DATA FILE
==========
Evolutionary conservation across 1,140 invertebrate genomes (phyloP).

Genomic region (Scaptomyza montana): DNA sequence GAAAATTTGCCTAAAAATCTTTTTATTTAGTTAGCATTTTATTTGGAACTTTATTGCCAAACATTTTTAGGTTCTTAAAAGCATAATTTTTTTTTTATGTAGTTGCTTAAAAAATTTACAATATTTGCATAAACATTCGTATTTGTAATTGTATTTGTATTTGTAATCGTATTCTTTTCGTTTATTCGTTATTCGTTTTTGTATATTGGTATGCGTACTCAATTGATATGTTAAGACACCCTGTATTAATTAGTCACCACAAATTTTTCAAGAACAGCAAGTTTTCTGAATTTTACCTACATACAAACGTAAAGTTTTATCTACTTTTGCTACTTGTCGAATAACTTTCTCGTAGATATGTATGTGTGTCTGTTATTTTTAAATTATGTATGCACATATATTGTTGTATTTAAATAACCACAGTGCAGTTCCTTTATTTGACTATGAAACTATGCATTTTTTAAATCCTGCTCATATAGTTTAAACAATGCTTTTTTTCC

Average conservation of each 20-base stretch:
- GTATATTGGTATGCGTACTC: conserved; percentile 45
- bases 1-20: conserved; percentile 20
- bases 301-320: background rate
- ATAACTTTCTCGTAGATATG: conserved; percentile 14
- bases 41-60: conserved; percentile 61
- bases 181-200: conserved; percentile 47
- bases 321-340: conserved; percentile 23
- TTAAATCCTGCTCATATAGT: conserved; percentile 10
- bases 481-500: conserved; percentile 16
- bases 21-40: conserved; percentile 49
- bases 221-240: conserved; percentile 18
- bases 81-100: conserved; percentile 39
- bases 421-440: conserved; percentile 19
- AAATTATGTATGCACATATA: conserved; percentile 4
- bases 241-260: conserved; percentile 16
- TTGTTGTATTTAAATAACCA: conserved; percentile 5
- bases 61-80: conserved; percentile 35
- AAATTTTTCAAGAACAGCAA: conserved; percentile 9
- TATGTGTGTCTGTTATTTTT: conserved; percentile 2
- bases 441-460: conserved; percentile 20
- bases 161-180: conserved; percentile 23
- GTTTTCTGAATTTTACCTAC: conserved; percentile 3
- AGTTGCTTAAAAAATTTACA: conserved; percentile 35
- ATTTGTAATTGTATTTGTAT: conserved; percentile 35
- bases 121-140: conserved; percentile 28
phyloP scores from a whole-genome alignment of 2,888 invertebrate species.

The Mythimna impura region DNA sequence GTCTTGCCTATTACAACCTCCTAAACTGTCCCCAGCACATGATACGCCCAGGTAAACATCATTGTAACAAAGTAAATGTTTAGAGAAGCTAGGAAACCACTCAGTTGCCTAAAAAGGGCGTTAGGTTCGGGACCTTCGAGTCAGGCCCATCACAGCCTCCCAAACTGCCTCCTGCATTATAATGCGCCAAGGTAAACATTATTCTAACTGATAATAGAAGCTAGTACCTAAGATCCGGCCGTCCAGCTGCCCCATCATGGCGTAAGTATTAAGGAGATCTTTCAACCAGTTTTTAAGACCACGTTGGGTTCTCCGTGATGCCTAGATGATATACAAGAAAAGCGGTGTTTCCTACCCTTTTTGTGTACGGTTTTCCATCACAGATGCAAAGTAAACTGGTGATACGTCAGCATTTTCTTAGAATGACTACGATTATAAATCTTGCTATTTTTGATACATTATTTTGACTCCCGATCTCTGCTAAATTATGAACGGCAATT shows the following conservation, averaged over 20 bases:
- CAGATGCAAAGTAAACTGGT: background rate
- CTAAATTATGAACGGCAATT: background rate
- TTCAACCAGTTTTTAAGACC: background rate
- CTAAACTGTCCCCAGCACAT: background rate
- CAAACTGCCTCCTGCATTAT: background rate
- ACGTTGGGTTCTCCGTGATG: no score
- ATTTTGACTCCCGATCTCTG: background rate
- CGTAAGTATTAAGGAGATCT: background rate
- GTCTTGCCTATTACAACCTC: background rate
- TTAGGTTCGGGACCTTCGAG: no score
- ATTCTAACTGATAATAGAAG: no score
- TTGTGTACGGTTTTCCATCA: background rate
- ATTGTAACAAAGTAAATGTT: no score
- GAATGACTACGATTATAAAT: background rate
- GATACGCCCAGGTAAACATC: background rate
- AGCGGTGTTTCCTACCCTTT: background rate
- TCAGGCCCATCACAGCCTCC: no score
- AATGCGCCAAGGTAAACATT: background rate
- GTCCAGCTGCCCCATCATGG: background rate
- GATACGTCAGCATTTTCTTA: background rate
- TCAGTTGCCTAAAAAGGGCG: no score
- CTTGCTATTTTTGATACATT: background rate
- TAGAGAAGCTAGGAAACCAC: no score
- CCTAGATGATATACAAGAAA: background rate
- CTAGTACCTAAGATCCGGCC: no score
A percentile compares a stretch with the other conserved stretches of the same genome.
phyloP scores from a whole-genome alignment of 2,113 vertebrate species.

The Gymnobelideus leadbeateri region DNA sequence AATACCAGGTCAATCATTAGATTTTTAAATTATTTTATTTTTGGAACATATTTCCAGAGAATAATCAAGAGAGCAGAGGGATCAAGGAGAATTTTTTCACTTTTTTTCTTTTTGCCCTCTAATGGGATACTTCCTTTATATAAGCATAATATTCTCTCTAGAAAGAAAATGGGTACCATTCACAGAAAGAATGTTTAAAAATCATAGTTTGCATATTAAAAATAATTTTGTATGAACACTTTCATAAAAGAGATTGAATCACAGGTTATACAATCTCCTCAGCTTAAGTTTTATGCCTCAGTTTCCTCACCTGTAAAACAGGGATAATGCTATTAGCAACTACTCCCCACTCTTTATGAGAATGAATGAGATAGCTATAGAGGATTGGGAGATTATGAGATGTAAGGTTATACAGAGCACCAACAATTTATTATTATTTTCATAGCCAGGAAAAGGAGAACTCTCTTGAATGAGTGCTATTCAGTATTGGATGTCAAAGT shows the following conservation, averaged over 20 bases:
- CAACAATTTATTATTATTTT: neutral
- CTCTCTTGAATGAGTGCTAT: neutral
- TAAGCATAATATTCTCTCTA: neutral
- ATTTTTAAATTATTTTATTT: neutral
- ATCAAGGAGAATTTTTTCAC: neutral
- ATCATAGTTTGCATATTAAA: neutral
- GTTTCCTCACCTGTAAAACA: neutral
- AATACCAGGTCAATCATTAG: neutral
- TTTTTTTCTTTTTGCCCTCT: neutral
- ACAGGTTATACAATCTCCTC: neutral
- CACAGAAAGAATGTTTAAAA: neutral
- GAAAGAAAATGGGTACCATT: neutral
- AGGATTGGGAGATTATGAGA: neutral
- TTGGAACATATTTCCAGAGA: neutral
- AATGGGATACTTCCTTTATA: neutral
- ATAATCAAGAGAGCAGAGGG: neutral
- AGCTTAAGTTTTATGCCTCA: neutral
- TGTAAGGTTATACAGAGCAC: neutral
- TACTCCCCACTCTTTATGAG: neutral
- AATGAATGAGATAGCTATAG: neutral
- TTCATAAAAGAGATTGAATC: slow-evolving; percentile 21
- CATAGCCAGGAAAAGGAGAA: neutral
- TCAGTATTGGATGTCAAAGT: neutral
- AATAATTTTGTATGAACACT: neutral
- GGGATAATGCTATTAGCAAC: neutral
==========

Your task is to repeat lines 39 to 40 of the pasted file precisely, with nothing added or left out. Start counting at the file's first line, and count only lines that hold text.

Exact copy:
- GTCTTGCCTATTACAACCTC: background rate
- TTAGGTTCGGGACCTTCGAG: no score